The Rise of the Far Right and Anti-Gypsyism in Hungary

Open Society Institute Roma Initiatives Fellow Szilvia Varró, a journalist with the Hungarian weekly Magyar Narancs, was recently awarded the 2010 Joseph Pulitzer Memorial Prize for investigative journalism. Varró published a series of articles about the wave of gun and bomb attacks on Roma settlements that left six dead and many wounded. She has also extensively covered the rise of the right-wing extremist Jobbik party. She spoke recently with Bernard Rorke of OSI. Jobbik is trying to remold itself as a radical rather than fascist party. How would you categorize Jobbik? Jobbik is an openly anti-Semitic and racist party which uses populist ideas borrowed from left and right, covered with a strong hatred of Jews and Roma. They successfully manipulated a widespread and growing fear of crime, which Jobbik links to the Roma. But Jobbik’s success cannot be described adequately in ethnic terms. During the European Parliamentary elections many young people voted for the party. A substantial section of the Hungarian population is fed up with mainstream political parties, wants law and order, and no Gypsies. Jobbik became a protest party which could attract the votes of people disenchanted with politics, who view the political class as distant and incompetent. Hungarian society was sensitive to corruption before the global financial crisis, but the meltdown made ordinary people particularly sensitive. Under these conditions the extreme right has been and is able to exploit the political vacuum with its quasi- fascist demagogy.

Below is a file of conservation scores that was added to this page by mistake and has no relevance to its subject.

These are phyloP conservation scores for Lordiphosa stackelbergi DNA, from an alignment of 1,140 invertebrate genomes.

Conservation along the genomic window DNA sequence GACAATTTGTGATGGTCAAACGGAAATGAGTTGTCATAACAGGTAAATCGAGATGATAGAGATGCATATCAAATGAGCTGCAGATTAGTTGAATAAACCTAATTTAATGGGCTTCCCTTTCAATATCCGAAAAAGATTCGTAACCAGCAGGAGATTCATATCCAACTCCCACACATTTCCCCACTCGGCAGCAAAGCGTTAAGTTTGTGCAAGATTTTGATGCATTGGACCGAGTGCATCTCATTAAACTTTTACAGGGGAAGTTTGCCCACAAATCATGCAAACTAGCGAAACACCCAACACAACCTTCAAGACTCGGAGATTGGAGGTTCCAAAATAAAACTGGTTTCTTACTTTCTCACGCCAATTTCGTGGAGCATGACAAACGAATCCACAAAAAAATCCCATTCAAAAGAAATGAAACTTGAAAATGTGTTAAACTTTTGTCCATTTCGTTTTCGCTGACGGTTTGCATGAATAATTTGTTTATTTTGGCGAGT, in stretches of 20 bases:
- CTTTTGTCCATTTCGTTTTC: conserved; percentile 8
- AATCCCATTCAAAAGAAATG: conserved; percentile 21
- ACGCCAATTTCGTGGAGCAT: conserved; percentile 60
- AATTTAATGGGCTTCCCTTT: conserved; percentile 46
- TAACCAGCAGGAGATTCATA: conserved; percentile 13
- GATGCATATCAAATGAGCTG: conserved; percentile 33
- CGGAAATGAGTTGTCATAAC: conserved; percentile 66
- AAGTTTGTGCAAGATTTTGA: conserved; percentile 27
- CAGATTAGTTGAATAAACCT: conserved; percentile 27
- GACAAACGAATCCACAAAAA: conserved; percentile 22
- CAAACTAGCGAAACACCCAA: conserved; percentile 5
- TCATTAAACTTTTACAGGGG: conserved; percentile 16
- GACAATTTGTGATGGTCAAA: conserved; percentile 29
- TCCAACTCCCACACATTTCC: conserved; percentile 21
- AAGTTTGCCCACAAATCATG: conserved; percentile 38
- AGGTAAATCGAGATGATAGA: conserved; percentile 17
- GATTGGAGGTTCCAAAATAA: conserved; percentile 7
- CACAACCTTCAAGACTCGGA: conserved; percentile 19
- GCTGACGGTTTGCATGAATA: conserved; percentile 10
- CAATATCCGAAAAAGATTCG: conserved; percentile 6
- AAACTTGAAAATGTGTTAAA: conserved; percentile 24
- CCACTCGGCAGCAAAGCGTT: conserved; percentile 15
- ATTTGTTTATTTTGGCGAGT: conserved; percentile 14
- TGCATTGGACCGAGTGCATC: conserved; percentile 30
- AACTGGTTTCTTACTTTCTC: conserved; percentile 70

viaThe Rise of the Far Right and Anti-Gypsyism in Hungary | Open Society Institute Blog.